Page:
Racing with Toyota at Le Mans and other endurance races should give him better luck than he had this season with McLaren-Honda in F1 and at Indy. Though Toyota has never won Le Mans, it is known to be developing a new WEC car.
He was also one of the first auto industry executives to recognize and pursue partnerships among business, government and communities.
The single teaser sketch issued alongside the announcement of the event lines up nicely with previous glimpses of the next car to come from Nissan’s premium sub-brand. Looking at the QX50 Concept revealed earlier this year at the Detroit Motor Show, similar lines – in particular the kink in the C-pillar – are hinted at in the drawing. A rakish rear end is also alluded to.
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Other features include a high-mounted tow bar that can tow 3,500kg, aluminium under guards and rear differential protector, 18-inch black alloy wheels and Pirelli all-terrain tyres.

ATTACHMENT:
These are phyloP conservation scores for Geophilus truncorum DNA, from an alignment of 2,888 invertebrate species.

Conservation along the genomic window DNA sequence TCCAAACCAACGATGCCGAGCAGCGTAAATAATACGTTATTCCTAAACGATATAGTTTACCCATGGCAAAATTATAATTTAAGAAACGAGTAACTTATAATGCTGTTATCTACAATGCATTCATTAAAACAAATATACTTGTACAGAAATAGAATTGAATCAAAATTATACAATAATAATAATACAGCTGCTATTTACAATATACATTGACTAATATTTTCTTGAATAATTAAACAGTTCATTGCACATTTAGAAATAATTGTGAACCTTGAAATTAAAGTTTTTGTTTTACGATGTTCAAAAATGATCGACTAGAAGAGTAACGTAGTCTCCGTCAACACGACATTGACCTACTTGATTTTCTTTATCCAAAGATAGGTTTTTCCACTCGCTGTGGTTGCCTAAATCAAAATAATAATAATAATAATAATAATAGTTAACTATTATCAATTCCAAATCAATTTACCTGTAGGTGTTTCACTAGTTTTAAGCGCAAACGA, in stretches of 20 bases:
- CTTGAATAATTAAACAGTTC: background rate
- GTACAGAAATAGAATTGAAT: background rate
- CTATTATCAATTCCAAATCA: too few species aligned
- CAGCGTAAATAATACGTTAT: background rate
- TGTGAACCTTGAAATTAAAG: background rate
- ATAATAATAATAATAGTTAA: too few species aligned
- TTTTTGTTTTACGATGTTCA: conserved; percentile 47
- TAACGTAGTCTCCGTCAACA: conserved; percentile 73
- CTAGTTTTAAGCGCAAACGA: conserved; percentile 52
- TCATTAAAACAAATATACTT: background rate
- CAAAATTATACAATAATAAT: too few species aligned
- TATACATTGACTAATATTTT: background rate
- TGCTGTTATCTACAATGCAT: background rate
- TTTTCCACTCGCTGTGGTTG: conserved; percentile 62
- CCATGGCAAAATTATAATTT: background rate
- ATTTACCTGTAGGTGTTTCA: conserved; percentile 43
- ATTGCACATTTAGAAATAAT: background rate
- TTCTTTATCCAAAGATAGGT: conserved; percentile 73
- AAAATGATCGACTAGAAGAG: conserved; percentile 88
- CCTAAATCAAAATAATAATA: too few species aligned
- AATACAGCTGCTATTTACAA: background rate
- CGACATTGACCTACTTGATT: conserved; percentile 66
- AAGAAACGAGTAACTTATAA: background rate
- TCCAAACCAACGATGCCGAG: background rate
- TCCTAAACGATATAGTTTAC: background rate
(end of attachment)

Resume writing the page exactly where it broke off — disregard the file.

As for the Indy piece of the Triple Crown, Alonso famously raced there this year and was running competitively when his Honda engine failed in the closing stages of the race. So expect to see him there again as well.
"I probably had the most influence on the international side," Miller told Automotive News in 2003. "In the early days of Ford, the overseas [administration] was separate from the U.S. It was run out of New York. It was duplication and very costly. I ... thought that we ought to get rid of the overseas staff and do everything through a single staff in Dearborn. That was really a big decision, but Henry Ford backed me up and we did that."
Traveling the globe to race in both the WEC and F1 in the same season sounds grueling, but it might be possible. The circuits have provisional schedules, and there's just one conflict — the U.S. Grand Prix and a WEC race in Japan are both penciled in for Oct. 21.